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Thursday, 27 August 2020

Starting Again

The sleeping baby strapped to my chest suddenly spasms and clasps me in a gesture I call “crabbing”. I stop to exclaim.

“Did you fall off your branch?” I ask my daughter.

The baby sleeps on.

But I know she will wake soon: sleep starts (or hypnic jerks) like this tend to happen when someone is falling to sleep or waking up, as their mind wrestles between consciousness and unconsciousness – like so many other sleep phenomena (e.g. sleep paralysis). And so far, experience has agreed with the science.

But what are these “sleep starts”?

Thursday, 13 August 2020

The speed of time

This time will pass. Or so they say. We believe we’re travelling forward, how do we really know? If time changed direction, could we even tell? In days, and weeks, and months like these, time seems to stand still.

...Why is that?

Sometimes, time seems to stand still. Unsplash (CC0 Public Domain via Pixabay)

There are lots of theories for why time seems to move at different speeds. Some of them are related to age. Afterall, didn’t time always move much, much more slowly when you were a child? The proportional theory suggests that our perception of time is linked to the constant that is our time alive: “the apparent length of an interval at a given epoch of a man's life is proportional to the total length of the life itself. A child of 10 feels a year as 1/10 of his whole life — a man of 50 as 1/50”, whilst the biological theory proposes that time is linked to our metabolism, which gradually slows down as we age. Or perhaps our heartbeat. Or breathing. Or body temperature. Experiments (some of which are ethically dubious!) seem to back it up; for example, a fever can make you experience time as longer... or is that just because being ill sucks?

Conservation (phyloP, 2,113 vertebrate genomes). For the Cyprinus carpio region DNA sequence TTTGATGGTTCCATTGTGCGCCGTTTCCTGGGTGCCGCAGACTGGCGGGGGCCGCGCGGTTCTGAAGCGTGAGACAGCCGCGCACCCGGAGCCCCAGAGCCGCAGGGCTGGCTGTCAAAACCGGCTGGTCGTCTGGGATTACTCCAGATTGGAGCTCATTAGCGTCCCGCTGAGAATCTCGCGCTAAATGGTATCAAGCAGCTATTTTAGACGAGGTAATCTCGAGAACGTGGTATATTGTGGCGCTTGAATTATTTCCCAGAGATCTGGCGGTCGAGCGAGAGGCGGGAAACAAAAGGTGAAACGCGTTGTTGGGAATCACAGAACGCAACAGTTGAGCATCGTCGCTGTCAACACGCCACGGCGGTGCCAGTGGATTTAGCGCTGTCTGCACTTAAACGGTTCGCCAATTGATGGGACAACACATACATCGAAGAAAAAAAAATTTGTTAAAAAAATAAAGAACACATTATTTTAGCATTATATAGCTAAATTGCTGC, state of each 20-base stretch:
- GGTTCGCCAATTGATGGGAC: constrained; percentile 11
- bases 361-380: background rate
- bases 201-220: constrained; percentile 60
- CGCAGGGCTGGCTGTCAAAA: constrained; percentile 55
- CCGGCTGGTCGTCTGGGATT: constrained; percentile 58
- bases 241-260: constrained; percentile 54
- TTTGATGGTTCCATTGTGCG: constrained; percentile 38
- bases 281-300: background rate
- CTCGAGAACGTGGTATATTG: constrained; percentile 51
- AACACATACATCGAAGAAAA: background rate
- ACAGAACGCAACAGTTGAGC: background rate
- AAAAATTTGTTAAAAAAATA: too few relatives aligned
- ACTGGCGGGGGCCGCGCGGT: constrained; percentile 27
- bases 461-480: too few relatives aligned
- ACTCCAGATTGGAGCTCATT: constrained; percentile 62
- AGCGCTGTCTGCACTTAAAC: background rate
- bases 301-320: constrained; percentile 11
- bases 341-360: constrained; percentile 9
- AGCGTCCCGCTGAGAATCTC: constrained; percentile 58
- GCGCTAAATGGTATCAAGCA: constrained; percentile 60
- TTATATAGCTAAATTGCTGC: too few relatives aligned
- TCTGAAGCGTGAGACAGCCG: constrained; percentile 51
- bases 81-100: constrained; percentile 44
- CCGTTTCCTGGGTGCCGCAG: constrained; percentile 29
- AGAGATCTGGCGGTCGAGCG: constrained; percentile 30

Monday, 3 August 2020

Isolation and the Brain

As babies, we are all born with vastly more neural connections than we need[1], and these connections get 'pruned' as we go through life, cutting out the unused ones, strengthening most the ones we use daily[2].

As social animals, we learn best and develop neural connections by interacting with others. So what happens when our brains are isolated – when we don't see or interact with other people for... months?


One BBC Horizon experiment subjected volunteers to 48 hours isolation in complete darkness: devoid of external sensory stimulti, they started to hallucinate. In the equivalent on Channel 5 (In Solitary: The Anti-Social Experiment), participants took in three items to distract themselves and fuel their resolve. Some people took in personal items that carried meaning – but quickly found these intensified feelings of desperation and homesickness; others took in activities to keep them physically or mentally stimulated, and it was these that were found to be most effective. Scientists think this is an essential coping mechanism for staying mentally healthy in isolation. In the longest isolation experiment, undertaken by Stefania Follini, who spent 130 days underground, the interior designer occupied herself with martial arts and decorating her cave.